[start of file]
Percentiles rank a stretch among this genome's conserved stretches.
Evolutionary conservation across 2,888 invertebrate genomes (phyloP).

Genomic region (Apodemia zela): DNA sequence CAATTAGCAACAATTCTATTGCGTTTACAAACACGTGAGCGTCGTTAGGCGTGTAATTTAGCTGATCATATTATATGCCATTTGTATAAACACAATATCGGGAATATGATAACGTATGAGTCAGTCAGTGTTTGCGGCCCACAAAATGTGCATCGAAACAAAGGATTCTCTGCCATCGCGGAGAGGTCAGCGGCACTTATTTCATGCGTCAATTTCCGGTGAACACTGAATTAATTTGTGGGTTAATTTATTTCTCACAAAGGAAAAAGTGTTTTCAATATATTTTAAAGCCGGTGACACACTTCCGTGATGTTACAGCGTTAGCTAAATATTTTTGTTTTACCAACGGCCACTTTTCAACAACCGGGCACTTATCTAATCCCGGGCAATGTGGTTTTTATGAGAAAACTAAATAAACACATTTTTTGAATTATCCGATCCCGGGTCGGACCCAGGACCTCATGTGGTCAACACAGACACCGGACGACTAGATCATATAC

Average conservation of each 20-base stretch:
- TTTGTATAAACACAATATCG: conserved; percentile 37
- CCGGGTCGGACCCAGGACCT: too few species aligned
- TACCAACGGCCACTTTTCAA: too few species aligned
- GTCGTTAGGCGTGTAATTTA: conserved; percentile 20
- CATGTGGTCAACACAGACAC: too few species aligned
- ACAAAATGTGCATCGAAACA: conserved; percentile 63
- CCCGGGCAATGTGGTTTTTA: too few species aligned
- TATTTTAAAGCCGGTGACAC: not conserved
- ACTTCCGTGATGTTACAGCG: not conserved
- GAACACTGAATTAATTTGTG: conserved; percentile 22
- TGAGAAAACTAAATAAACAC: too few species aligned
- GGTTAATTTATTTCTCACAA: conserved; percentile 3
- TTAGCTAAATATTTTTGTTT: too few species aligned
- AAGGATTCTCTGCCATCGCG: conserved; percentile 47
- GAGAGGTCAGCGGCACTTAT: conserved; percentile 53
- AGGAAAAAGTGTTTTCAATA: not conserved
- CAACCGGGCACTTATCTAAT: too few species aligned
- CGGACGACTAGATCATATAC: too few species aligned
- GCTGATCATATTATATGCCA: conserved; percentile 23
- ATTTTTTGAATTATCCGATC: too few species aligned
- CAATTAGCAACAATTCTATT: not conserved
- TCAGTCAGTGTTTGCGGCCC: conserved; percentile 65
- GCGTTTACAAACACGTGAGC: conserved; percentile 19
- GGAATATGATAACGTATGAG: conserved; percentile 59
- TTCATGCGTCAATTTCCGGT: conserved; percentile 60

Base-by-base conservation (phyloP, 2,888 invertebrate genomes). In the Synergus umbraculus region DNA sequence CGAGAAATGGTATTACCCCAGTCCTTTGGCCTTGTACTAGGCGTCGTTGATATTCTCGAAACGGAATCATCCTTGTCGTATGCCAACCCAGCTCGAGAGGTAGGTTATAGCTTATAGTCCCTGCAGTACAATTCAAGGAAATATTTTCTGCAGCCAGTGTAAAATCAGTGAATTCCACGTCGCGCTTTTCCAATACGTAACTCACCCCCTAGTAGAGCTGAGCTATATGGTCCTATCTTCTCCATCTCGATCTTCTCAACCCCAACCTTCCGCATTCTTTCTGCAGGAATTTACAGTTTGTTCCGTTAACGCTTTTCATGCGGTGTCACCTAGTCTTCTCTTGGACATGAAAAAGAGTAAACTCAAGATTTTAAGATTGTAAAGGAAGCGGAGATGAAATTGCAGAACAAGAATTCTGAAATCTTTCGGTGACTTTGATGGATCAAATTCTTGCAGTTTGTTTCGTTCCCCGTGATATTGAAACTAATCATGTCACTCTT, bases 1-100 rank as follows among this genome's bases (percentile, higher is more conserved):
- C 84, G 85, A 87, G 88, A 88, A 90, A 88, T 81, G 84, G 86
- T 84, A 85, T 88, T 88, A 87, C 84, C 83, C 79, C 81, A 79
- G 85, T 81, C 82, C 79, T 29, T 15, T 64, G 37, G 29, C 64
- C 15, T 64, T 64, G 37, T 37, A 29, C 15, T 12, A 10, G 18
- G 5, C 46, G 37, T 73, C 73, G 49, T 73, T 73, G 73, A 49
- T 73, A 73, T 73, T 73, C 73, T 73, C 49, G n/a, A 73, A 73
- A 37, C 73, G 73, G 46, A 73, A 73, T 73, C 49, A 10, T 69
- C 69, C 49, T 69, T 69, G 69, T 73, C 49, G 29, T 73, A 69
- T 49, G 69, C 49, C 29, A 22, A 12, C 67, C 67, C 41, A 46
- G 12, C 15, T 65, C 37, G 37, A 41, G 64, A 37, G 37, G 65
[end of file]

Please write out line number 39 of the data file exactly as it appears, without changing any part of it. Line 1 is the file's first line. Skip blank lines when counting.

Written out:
- T 49, G 69, C 49, C 29, A 22, A 12, C 67, C 67, C 41, A 46